IBM releases 'quantum computer roadmap', plans to finally reach the 1000 qubit mark in 2023
A quantum computer is a computer that can perform calculations that cannot be performed by ordinary computers using quantum mechanical phenomena. IBM , a leader in the field of quantum computers, has released a 'roadmap of quantum computer technology' and has set long-term goals such as 'to realize a quantum computer with performance exceeding 1000 qubits by 2023'. I have made it clear.
IBM's Roadmap For Scaling Quantum Technology | IBM Research Blog
IBM publishes its quantum roadmap, says it will have a 1,000-qubit machine in 2023 | TechCrunch
IBM, which has been conducting research on quantum computers since the mid-2000s, released a 5-qubit quantum computer on the cloud in May 2016, making it accessible from the outside. Since then, it has been improved at various levels of the system, and at the time of writing the article, it maintained as many as 24 stable quantum systems on IBM's cloud, and in September 2020, 65 qubits for some members. He also released a processor called ' IBM Quantum Hummingbird '.
The challenge in making a quantum computer larger is 'improvement of error rate', and even if the number of qubits is increased without improving the error rate, the performance will not improve. Therefore, IBM states that it is working to improve the performance of quantum computers by processing noise, improving wiring and components for reading qubit signals, and reducing signal processing latency.
According to the roadmap, IBM released the 127 qubit 'IBM Quantum Eagle' in 2021, the 433 qubit 'IBM Quantum Osprey' in 2022, and the 1121 qubit 'IBM Quantum Condor' in 2023. We plan to gradually increase the number of qubits. Among them, the 'IBM Quantum Condor' in 2023 is said to be an important turning point for quantum computers, and it is thought that this will allow us to explore the potential advantages of quantum computers.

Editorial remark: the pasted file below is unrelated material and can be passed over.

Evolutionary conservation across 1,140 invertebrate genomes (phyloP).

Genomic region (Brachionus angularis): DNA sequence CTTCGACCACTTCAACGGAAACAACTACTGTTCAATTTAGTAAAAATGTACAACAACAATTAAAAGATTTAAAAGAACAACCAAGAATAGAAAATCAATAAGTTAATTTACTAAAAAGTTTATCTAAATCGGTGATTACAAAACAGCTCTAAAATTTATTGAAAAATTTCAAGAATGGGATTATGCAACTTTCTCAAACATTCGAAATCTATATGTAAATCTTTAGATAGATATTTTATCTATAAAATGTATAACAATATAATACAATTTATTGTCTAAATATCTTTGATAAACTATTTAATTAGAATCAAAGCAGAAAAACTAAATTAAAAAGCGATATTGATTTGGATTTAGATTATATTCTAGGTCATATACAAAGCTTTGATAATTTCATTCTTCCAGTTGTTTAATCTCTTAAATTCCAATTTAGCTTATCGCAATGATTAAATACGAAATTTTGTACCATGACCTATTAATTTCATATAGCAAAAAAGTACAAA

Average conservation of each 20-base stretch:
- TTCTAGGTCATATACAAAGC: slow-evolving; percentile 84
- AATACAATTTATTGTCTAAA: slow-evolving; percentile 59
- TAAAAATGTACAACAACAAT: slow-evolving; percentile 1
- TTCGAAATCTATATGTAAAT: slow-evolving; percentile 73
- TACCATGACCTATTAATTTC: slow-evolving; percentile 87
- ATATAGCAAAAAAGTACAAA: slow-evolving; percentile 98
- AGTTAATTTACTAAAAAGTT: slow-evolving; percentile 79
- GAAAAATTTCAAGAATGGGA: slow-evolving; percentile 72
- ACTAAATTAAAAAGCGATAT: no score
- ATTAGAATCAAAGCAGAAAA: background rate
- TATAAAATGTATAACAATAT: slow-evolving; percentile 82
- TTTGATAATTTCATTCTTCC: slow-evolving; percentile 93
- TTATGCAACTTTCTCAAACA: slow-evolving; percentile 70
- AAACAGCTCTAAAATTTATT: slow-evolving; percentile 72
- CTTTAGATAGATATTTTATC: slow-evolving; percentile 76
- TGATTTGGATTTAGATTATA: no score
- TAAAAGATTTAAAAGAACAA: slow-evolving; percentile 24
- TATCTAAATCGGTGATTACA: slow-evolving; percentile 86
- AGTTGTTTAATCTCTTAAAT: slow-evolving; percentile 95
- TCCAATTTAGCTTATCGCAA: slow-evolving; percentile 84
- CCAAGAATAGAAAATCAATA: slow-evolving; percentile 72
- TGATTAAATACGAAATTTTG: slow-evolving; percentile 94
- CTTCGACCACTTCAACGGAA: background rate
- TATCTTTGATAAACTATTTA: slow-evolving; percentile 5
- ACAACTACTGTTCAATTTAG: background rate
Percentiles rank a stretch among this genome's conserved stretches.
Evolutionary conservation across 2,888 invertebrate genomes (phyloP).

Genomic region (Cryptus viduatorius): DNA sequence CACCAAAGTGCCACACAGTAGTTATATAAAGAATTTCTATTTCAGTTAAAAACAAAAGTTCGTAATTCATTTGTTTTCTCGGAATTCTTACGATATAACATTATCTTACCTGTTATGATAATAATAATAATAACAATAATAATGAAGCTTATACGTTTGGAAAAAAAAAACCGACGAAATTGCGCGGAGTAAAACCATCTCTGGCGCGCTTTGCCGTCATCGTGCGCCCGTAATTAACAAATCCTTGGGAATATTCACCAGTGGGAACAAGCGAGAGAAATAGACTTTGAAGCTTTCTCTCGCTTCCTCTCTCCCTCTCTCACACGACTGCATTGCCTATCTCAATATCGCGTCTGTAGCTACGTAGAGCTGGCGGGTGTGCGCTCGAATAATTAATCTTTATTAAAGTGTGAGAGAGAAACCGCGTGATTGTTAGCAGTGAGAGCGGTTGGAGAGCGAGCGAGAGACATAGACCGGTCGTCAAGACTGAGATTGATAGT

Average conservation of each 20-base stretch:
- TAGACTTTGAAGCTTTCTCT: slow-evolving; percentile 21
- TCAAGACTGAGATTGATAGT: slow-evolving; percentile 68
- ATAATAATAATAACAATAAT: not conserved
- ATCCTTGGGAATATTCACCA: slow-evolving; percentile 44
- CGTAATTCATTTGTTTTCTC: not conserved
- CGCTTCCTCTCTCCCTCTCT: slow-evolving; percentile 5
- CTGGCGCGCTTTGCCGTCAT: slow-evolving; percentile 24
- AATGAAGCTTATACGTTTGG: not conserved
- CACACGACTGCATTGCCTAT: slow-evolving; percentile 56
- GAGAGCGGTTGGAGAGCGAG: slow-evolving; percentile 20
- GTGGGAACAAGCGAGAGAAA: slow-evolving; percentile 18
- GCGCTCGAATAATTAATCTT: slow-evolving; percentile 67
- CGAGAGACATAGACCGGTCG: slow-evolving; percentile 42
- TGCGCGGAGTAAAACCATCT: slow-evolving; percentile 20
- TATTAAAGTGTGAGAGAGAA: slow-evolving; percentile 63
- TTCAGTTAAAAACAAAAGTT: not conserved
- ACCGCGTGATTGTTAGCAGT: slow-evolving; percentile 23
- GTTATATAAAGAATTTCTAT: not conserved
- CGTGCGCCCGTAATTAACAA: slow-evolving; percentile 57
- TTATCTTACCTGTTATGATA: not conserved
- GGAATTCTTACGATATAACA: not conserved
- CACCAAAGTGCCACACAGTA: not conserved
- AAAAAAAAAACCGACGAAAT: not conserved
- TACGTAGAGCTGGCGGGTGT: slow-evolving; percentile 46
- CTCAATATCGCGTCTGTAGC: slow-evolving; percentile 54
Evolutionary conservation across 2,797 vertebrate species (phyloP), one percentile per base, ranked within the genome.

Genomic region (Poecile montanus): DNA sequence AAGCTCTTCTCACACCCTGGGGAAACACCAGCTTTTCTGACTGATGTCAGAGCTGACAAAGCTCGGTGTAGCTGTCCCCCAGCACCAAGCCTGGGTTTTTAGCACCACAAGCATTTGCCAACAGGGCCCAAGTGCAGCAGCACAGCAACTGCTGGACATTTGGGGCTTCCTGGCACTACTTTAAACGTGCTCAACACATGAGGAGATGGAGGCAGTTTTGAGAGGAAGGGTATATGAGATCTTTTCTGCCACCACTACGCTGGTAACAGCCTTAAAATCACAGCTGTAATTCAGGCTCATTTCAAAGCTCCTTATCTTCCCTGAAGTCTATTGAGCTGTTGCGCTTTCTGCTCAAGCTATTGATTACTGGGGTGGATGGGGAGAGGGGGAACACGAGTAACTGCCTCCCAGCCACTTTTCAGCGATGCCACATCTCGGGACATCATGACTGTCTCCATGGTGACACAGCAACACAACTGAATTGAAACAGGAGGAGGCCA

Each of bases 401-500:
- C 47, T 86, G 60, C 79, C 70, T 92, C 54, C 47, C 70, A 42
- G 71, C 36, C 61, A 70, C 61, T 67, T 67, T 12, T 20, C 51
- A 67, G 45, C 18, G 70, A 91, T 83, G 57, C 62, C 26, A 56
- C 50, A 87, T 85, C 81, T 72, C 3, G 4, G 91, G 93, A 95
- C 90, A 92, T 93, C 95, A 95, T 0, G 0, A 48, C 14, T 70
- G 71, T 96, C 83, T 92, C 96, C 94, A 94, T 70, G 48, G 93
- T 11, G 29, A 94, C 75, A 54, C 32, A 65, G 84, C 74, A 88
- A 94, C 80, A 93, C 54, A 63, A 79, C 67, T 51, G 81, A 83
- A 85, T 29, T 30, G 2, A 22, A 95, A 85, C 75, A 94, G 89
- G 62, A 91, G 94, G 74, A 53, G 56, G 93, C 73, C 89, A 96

The central mission of the roadmap released by IBM is 'designing a full-stack quantum computer that anyone can access via the cloud.' IBM plans to develop a quantum computer with a scale larger than the 'IBM Quantum Condor' in the future, but as the scale of the quantum computer grows, it seems that the dilution refrigerator used for cooling needs to be larger.
That's why IBM is developing a 10-foot-high, 6-foot-wide, 'Golden eye' diluting refrigerator. The 'Golden eye' is designed with the cooling of quantum computers of up to 1 million qubits in mind, and in the future, each 'Golden eye' containing a 1 million qubit quantum computer will be connected to each other to create a super It is also planned to create a parallel qubit computer.
Dario Gil, director of IBM Research, explains the future of quantum computers with examples from the semiconductor industry. In the early days of the semiconductor industry, a huge project team gathered to develop, but eventually a third-party vendor who played a part in the semiconductor industry appeared, and one company designed, developed, and developed everything necessary for semiconductors. It is no longer manufactured.
Gil believes that something similar could happen in the quantum computer industry in the future. Increasing complexity in the industry makes it harder for individual players to take on all of the development, and individual players in the ecosystem focus and contribute to their areas of expertise. IBM is investing in anticipation of such future movements.
And while IBM and many competitors are working on higher-performance hardware, hardware isn't the only thing that matters in quantum computers. Mr. Gil argued that the construction of software for quantum computers, that is, quantum algorithms and quantum circuits, is also necessary to improve the performance of quantum computers, and that software efforts should be started.
by Cyber Hades